I had been about five years in the most fearful distress in mind, as a lad. If any human being felt more of the terror of God's law, I can indeed pity and sympathize with him. Bunyan's "Grace Abounding" contains, in the main, my history. Some abysses he went into I never trod; but some into which I plunged he seems to have never known. I thought the sun was blotted out of my sky—that I had sinned so against God that there was no hope for me. I prayed—the Lord knoweth how I prayed, but I never had a glimpse of an answer that I knew of. I searched the Word of God; the promises were more alarming than the threatenings. I read the privileges of the people of God, but with the fullest persuasions that they were not for me. The secret of my distress was this: I did not know the gospel. I was in a Christian land, I had Christian parents, but I did not fully understand the simplicity of the gospel.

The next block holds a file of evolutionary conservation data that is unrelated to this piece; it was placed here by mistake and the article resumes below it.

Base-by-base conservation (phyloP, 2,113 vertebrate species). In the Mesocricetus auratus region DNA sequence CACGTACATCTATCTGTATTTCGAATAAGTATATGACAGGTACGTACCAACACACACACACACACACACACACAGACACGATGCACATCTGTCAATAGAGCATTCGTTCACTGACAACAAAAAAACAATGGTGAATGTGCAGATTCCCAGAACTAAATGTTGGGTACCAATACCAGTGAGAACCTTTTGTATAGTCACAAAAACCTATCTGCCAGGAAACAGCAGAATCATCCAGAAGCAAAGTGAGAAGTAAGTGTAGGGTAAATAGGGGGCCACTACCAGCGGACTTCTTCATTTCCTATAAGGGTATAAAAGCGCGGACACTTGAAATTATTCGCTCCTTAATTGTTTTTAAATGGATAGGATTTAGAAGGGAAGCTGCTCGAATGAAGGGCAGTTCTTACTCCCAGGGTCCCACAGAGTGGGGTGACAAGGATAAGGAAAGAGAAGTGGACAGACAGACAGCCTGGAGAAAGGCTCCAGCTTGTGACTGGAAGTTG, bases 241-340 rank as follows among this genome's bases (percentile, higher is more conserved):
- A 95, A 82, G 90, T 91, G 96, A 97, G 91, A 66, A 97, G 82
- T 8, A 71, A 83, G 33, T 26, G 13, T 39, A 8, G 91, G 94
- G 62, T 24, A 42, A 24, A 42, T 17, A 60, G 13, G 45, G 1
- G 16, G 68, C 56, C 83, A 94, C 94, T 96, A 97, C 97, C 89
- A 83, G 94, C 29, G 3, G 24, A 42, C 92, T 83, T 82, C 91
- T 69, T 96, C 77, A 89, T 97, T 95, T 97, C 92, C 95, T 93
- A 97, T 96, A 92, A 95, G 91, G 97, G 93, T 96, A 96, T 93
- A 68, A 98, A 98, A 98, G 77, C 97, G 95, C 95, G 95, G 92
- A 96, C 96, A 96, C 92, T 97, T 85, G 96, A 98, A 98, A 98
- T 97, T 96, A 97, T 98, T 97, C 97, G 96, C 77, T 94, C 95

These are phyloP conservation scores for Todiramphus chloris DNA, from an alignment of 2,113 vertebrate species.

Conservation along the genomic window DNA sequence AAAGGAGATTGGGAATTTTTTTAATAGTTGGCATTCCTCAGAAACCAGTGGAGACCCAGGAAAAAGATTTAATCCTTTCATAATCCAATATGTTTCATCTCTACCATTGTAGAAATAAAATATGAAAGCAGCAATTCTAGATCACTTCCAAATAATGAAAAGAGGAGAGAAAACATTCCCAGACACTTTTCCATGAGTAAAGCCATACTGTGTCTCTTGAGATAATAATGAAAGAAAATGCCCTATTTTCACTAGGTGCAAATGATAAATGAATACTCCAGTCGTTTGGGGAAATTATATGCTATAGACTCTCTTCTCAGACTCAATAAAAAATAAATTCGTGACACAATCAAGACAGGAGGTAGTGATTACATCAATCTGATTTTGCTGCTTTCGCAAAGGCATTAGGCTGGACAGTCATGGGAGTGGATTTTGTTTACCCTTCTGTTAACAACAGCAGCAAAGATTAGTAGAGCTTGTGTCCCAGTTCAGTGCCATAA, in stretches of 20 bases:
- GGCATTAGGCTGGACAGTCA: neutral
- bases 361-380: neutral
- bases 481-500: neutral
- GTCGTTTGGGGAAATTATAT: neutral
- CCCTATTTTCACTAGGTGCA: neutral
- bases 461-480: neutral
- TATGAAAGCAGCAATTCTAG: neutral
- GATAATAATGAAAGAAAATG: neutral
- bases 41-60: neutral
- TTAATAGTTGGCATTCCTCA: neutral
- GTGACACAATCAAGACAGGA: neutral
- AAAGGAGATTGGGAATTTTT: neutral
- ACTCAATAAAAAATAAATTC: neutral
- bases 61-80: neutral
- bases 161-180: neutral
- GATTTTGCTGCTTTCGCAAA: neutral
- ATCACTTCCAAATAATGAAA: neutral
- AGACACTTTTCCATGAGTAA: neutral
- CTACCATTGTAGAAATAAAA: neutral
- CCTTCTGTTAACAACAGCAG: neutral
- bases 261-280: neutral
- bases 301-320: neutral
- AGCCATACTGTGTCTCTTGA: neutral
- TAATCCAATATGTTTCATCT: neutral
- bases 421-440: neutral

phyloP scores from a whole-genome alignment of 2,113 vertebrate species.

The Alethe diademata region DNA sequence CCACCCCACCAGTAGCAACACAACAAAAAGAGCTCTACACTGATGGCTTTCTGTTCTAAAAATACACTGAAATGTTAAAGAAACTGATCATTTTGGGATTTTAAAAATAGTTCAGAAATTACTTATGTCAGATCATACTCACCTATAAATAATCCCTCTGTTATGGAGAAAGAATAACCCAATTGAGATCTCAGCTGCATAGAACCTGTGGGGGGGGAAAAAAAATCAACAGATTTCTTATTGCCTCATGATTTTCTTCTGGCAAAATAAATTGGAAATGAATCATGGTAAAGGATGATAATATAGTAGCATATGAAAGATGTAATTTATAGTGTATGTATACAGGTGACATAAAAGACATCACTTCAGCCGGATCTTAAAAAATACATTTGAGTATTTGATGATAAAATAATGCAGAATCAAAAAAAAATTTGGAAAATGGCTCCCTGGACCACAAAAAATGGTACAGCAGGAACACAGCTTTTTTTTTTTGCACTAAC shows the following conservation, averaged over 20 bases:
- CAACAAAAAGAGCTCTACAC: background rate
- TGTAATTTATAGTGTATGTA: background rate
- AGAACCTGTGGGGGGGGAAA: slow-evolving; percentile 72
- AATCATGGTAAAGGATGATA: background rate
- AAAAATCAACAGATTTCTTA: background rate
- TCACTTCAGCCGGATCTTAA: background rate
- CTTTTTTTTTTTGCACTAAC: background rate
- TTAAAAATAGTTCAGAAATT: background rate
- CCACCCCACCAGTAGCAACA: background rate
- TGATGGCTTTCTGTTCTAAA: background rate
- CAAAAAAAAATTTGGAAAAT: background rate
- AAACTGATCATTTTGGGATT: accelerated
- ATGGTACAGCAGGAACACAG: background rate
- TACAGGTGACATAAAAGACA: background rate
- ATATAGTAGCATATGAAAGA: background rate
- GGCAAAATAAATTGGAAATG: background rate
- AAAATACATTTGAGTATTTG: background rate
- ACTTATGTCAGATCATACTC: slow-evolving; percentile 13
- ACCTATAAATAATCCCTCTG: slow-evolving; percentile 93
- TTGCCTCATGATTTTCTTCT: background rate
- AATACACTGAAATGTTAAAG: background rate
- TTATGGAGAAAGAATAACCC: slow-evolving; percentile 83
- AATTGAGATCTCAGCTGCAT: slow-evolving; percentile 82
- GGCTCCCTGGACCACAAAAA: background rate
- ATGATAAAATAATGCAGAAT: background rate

I attended all the places of worship in the town where I lived, but I honestly believe that I did not hear the gospel fully preached. I do not blame the men, however. One man preached the divine sovereignty. I could hear him with pleasure; but what was that to a poor sinner who wished to know what he should do to be saved? There was another admirable man who always preached about the law; but what was the use of plowing up ground that needed to be sown? Another was a great practical preacher. I heard him, but it was very much like a commanding officer teaching the maneuvers of war to a set of men without feet. What could I do? All his exhortations were lost on me. I knew it was said, "Believe on the Lord Jesus and thou shalt be saved," but I did not know what it was to believe in Christ.